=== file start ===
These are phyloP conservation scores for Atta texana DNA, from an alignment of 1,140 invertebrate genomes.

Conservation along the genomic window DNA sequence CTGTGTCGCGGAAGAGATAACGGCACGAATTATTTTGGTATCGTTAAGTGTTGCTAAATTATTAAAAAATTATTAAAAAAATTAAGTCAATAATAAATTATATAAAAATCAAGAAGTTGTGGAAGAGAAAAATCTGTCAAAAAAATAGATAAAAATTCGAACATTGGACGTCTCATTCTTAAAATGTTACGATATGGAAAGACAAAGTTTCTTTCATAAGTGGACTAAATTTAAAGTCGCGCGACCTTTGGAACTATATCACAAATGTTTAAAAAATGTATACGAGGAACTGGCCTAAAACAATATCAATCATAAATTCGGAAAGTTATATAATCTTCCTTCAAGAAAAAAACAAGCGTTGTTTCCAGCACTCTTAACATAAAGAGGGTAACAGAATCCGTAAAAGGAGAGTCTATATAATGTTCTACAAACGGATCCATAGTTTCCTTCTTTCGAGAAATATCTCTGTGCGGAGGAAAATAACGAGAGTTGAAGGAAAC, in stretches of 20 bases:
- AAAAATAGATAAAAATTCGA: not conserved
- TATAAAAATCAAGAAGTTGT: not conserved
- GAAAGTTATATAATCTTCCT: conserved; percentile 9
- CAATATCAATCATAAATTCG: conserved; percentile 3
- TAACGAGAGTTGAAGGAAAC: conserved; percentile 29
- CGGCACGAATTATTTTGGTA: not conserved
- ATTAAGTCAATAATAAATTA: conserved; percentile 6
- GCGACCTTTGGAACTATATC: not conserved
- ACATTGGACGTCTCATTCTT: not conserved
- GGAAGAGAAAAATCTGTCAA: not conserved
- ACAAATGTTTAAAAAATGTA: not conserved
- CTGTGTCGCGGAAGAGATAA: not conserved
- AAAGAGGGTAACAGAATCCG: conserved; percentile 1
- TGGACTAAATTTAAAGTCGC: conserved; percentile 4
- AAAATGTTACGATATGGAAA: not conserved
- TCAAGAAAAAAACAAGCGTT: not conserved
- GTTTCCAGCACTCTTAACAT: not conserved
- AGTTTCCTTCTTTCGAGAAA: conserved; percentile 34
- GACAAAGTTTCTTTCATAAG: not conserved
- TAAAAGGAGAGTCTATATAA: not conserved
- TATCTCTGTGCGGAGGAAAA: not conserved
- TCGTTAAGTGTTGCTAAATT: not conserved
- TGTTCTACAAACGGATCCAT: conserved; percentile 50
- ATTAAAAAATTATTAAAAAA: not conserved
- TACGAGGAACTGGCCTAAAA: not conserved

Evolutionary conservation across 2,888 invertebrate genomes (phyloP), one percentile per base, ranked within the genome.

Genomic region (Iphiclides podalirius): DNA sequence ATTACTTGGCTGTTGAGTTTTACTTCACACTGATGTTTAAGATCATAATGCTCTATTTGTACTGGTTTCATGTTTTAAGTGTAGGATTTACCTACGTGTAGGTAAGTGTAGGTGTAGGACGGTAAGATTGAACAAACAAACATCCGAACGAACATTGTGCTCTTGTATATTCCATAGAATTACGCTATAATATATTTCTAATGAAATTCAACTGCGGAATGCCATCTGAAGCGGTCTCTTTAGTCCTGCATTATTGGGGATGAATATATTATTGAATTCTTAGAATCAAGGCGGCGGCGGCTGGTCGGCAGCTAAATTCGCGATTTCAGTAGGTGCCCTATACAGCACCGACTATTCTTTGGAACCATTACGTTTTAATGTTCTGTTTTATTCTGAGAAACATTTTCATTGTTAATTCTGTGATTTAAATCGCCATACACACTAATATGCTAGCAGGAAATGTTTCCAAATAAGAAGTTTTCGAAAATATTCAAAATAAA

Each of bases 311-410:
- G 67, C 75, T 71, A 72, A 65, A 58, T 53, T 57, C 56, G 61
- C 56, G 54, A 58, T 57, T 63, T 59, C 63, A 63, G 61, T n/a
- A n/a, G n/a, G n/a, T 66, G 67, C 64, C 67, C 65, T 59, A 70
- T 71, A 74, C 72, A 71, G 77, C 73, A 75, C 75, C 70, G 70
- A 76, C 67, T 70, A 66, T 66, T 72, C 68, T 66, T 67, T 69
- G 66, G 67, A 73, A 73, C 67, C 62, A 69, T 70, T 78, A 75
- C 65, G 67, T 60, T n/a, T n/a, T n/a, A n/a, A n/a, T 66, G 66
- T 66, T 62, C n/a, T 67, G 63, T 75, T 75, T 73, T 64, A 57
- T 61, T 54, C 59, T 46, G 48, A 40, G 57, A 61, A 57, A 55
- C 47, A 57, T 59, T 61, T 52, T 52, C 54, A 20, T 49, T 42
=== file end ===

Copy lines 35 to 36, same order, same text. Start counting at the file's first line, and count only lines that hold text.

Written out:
- A 76, C 67, T 70, A 66, T 66, T 72, C 68, T 66, T 67, T 69
- G 66, G 67, A 73, A 73, C 67, C 62, A 69, T 70, T 78, A 75